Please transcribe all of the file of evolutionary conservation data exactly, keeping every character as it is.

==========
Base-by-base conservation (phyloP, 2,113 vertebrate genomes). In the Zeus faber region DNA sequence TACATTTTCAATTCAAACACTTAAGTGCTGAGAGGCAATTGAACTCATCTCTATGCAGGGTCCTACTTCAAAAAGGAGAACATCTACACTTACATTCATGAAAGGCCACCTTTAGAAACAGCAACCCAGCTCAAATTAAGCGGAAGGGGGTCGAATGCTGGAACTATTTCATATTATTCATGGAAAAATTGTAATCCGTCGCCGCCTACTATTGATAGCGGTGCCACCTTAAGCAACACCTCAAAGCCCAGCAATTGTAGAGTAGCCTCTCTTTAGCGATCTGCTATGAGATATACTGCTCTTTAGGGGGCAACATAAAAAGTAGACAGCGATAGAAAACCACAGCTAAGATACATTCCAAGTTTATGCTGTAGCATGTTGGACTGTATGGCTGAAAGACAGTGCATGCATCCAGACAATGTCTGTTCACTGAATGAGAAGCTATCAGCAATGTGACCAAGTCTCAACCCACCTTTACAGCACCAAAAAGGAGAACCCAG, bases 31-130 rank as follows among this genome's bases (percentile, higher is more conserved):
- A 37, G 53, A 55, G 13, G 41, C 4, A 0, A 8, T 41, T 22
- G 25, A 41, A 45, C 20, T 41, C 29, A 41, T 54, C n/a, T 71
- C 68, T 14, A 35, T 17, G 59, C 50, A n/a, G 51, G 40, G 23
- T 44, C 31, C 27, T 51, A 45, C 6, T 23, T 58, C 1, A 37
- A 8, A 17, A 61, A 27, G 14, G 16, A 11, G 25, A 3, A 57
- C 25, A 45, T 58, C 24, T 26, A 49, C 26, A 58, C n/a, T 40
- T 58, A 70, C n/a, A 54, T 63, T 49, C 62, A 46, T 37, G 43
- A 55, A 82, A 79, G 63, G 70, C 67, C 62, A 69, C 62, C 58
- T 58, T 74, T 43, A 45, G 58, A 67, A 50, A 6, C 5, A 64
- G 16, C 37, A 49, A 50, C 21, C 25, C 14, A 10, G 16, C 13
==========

Base-by-base conservation (phyloP, 2,113 vertebrate genomes). In the Zeus faber region DNA sequence TACATTTTCAATTCAAACACTTAAGTGCTGAGAGGCAATTGAACTCATCTCTATGCAGGGTCCTACTTCAAAAAGGAGAACATCTACACTTACATTCATGAAAGGCCACCTTTAGAAACAGCAACCCAGCTCAAATTAAGCGGAAGGGGGTCGAATGCTGGAACTATTTCATATTATTCATGGAAAAATTGTAATCCGTCGCCGCCTACTATTGATAGCGGTGCCACCTTAAGCAACACCTCAAAGCCCAGCAATTGTAGAGTAGCCTCTCTTTAGCGATCTGCTATGAGATATACTGCTCTTTAGGGGGCAACATAAAAAGTAGACAGCGATAGAAAACCACAGCTAAGATACATTCCAAGTTTATGCTGTAGCATGTTGGACTGTATGGCTGAAAGACAGTGCATGCATCCAGACAATGTCTGTTCACTGAATGAGAAGCTATCAGCAATGTGACCAAGTCTCAACCCACCTTTACAGCACCAAAAAGGAGAACCCAG, bases 31-130 rank as follows among this genome's bases (percentile, higher is more conserved):
- A 37, G 53, A 55, G 13, G 41, C 4, A 0, A 8, T 41, T 22
- G 25, A 41, A 45, C 20, T 41, C 29, A 41, T 54, C n/a, T 71
- C 68, T 14, A 35, T 17, G 59, C 50, A n/a, G 51, G 40, G 23
- T 44, C 31, C 27, T 51, A 45, C 6, T 23, T 58, C 1, A 37
- A 8, A 17, A 61, A 27, G 14, G 16, A 11, G 25, A 3, A 57
- C 25, A 45, T 58, C 24, T 26, A 49, C 26, A 58, C n/a, T 40
- T 58, A 70, C n/a, A 54, T 63, T 49, C 62, A 46, T 37, G 43
- A 55, A 82, A 79, G 63, G 70, C 67, C 62, A 69, C 62, C 58
- T 58, T 74, T 43, A 45, G 58, A 67, A 50, A 6, C 5, A 64
- G 16, C 37, A 49, A 50, C 21, C 25, C 14, A 10, G 16, C 13